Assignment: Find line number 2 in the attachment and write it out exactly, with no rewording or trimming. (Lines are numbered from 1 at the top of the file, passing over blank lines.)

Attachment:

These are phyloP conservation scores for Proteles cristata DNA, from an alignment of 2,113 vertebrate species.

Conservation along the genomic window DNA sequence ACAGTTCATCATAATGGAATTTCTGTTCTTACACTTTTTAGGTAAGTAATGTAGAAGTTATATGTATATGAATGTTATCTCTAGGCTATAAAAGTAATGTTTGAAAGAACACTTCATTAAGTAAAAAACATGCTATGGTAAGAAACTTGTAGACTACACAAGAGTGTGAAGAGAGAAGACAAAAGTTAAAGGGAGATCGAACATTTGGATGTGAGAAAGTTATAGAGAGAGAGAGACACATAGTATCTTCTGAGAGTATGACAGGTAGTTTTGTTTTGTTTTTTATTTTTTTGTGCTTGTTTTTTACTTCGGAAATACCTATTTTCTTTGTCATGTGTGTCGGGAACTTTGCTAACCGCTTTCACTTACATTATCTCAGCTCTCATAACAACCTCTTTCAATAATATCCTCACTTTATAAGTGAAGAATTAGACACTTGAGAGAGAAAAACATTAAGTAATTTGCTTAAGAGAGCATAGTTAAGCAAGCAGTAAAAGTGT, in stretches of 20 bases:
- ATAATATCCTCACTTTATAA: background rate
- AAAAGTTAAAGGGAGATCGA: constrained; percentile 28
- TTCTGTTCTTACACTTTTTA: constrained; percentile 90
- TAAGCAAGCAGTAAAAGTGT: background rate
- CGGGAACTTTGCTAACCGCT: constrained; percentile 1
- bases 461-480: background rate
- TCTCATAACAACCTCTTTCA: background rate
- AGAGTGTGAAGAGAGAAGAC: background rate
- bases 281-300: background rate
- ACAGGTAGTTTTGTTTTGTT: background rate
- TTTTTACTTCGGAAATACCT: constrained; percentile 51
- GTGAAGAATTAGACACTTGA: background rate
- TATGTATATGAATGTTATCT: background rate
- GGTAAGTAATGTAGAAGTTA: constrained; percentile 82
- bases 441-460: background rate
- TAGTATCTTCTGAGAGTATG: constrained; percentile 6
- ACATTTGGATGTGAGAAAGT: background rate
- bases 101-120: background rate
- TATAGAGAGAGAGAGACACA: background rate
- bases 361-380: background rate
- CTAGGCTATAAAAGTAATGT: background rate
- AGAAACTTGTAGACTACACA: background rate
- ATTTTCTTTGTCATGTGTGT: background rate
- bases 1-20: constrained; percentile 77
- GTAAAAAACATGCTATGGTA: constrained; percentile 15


Conservation along the genomic window DNA sequence ACAGTTCATCATAATGGAATTTCTGTTCTTACACTTTTTAGGTAAGTAATGTAGAAGTTATATGTATATGAATGTTATCTCTAGGCTATAAAAGTAATGTTTGAAAGAACACTTCATTAAGTAAAAAACATGCTATGGTAAGAAACTTGTAGACTACACAAGAGTGTGAAGAGAGAAGACAAAAGTTAAAGGGAGATCGAACATTTGGATGTGAGAAAGTTATAGAGAGAGAGAGACACATAGTATCTTCTGAGAGTATGACAGGTAGTTTTGTTTTGTTTTTTATTTTTTTGTGCTTGTTTTTTACTTCGGAAATACCTATTTTCTTTGTCATGTGTGTCGGGAACTTTGCTAACCGCTTTCACTTACATTATCTCAGCTCTCATAACAACCTCTTTCAATAATATCCTCACTTTATAAGTGAAGAATTAGACACTTGAGAGAGAAAAACATTAAGTAATTTGCTTAAGAGAGCATAGTTAAGCAAGCAGTAAAAGTGT, in stretches of 20 bases: